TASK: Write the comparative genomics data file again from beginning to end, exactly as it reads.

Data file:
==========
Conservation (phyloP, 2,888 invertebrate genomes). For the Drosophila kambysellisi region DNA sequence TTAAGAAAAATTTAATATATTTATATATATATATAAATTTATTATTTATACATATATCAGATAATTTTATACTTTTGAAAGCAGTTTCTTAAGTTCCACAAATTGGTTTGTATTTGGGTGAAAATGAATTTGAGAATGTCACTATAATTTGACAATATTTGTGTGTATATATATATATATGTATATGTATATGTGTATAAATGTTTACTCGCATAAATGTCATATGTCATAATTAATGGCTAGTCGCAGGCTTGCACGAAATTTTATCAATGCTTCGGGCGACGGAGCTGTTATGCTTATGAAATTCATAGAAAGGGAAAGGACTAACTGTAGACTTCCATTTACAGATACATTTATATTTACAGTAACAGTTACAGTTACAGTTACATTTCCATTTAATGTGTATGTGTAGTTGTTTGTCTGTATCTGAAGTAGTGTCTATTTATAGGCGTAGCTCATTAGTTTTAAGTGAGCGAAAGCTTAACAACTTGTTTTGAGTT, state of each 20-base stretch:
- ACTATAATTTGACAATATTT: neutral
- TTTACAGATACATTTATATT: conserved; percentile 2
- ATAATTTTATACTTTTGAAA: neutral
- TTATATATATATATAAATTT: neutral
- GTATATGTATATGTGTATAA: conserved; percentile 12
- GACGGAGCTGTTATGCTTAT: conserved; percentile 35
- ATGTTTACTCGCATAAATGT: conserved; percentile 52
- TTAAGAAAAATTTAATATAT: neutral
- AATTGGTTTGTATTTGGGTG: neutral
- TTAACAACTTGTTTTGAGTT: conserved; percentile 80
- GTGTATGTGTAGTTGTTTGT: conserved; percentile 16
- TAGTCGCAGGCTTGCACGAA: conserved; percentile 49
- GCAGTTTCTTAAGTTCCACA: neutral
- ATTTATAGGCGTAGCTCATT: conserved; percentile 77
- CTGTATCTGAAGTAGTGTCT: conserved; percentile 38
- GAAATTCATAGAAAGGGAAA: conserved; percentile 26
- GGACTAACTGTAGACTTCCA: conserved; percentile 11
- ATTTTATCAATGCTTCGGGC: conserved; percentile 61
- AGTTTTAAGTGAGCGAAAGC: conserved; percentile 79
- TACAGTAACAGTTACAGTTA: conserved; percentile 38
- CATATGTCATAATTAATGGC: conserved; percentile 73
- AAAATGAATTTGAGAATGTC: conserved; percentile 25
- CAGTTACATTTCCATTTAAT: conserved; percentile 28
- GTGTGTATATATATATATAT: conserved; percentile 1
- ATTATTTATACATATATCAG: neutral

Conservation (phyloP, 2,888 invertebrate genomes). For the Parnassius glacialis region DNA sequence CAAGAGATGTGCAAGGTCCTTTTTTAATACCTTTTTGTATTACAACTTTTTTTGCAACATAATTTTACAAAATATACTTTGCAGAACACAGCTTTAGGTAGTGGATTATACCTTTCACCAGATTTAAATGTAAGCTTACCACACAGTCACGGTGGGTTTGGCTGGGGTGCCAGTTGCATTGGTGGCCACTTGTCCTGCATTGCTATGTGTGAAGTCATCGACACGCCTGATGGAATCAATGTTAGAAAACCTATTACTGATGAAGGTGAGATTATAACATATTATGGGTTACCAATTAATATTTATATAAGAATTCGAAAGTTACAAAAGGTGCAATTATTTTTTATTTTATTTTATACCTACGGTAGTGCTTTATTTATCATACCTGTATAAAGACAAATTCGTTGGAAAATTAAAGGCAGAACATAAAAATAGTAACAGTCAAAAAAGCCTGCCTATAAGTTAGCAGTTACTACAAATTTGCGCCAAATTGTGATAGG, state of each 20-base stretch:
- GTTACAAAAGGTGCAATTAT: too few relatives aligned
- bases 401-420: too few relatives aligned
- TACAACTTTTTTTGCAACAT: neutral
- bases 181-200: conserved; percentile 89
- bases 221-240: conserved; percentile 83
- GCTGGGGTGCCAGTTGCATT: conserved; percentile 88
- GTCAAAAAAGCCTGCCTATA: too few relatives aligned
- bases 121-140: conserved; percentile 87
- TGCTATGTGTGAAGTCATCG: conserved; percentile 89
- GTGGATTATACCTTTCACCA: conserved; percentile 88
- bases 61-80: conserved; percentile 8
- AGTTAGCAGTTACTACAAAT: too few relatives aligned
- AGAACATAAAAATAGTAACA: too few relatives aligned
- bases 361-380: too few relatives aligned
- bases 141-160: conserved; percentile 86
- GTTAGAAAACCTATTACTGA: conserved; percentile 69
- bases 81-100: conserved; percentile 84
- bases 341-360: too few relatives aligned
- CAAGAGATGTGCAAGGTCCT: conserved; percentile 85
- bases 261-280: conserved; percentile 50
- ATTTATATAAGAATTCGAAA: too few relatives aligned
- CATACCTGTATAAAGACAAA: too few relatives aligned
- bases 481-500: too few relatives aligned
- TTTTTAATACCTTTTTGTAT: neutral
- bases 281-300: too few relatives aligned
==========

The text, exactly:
Conservation (phyloP, 2,888 invertebrate genomes). For the Drosophila kambysellisi region DNA sequence TTAAGAAAAATTTAATATATTTATATATATATATAAATTTATTATTTATACATATATCAGATAATTTTATACTTTTGAAAGCAGTTTCTTAAGTTCCACAAATTGGTTTGTATTTGGGTGAAAATGAATTTGAGAATGTCACTATAATTTGACAATATTTGTGTGTATATATATATATATGTATATGTATATGTGTATAAATGTTTACTCGCATAAATGTCATATGTCATAATTAATGGCTAGTCGCAGGCTTGCACGAAATTTTATCAATGCTTCGGGCGACGGAGCTGTTATGCTTATGAAATTCATAGAAAGGGAAAGGACTAACTGTAGACTTCCATTTACAGATACATTTATATTTACAGTAACAGTTACAGTTACAGTTACATTTCCATTTAATGTGTATGTGTAGTTGTTTGTCTGTATCTGAAGTAGTGTCTATTTATAGGCGTAGCTCATTAGTTTTAAGTGAGCGAAAGCTTAACAACTTGTTTTGAGTT, state of each 20-base stretch:
- ACTATAATTTGACAATATTT: neutral
- TTTACAGATACATTTATATT: conserved; percentile 2
- ATAATTTTATACTTTTGAAA: neutral
- TTATATATATATATAAATTT: neutral
- GTATATGTATATGTGTATAA: conserved; percentile 12
- GACGGAGCTGTTATGCTTAT: conserved; percentile 35
- ATGTTTACTCGCATAAATGT: conserved; percentile 52
- TTAAGAAAAATTTAATATAT: neutral
- AATTGGTTTGTATTTGGGTG: neutral
- TTAACAACTTGTTTTGAGTT: conserved; percentile 80
- GTGTATGTGTAGTTGTTTGT: conserved; percentile 16
- TAGTCGCAGGCTTGCACGAA: conserved; percentile 49
- GCAGTTTCTTAAGTTCCACA: neutral
- ATTTATAGGCGTAGCTCATT: conserved; percentile 77
- CTGTATCTGAAGTAGTGTCT: conserved; percentile 38
- GAAATTCATAGAAAGGGAAA: conserved; percentile 26
- GGACTAACTGTAGACTTCCA: conserved; percentile 11
- ATTTTATCAATGCTTCGGGC: conserved; percentile 61
- AGTTTTAAGTGAGCGAAAGC: conserved; percentile 79
- TACAGTAACAGTTACAGTTA: conserved; percentile 38
- CATATGTCATAATTAATGGC: conserved; percentile 73
- AAAATGAATTTGAGAATGTC: conserved; percentile 25
- CAGTTACATTTCCATTTAAT: conserved; percentile 28
- GTGTGTATATATATATATAT: conserved; percentile 1
- ATTATTTATACATATATCAG: neutral

Conservation (phyloP, 2,888 invertebrate genomes). For the Parnassius glacialis region DNA sequence CAAGAGATGTGCAAGGTCCTTTTTTAATACCTTTTTGTATTACAACTTTTTTTGCAACATAATTTTACAAAATATACTTTGCAGAACACAGCTTTAGGTAGTGGATTATACCTTTCACCAGATTTAAATGTAAGCTTACCACACAGTCACGGTGGGTTTGGCTGGGGTGCCAGTTGCATTGGTGGCCACTTGTCCTGCATTGCTATGTGTGAAGTCATCGACACGCCTGATGGAATCAATGTTAGAAAACCTATTACTGATGAAGGTGAGATTATAACATATTATGGGTTACCAATTAATATTTATATAAGAATTCGAAAGTTACAAAAGGTGCAATTATTTTTTATTTTATTTTATACCTACGGTAGTGCTTTATTTATCATACCTGTATAAAGACAAATTCGTTGGAAAATTAAAGGCAGAACATAAAAATAGTAACAGTCAAAAAAGCCTGCCTATAAGTTAGCAGTTACTACAAATTTGCGCCAAATTGTGATAGG, state of each 20-base stretch:
- GTTACAAAAGGTGCAATTAT: too few relatives aligned
- bases 401-420: too few relatives aligned
- TACAACTTTTTTTGCAACAT: neutral
- bases 181-200: conserved; percentile 89
- bases 221-240: conserved; percentile 83
- GCTGGGGTGCCAGTTGCATT: conserved; percentile 88
- GTCAAAAAAGCCTGCCTATA: too few relatives aligned
- bases 121-140: conserved; percentile 87
- TGCTATGTGTGAAGTCATCG: conserved; percentile 89
- GTGGATTATACCTTTCACCA: conserved; percentile 88
- bases 61-80: conserved; percentile 8
- AGTTAGCAGTTACTACAAAT: too few relatives aligned
- AGAACATAAAAATAGTAACA: too few relatives aligned
- bases 361-380: too few relatives aligned
- bases 141-160: conserved; percentile 86
- GTTAGAAAACCTATTACTGA: conserved; percentile 69
- bases 81-100: conserved; percentile 84
- bases 341-360: too few relatives aligned
- CAAGAGATGTGCAAGGTCCT: conserved; percentile 85
- bases 261-280: conserved; percentile 50
- ATTTATATAAGAATTCGAAA: too few relatives aligned
- CATACCTGTATAAAGACAAA: too few relatives aligned
- bases 481-500: too few relatives aligned
- TTTTTAATACCTTTTTGTAT: neutral
- bases 281-300: too few relatives aligned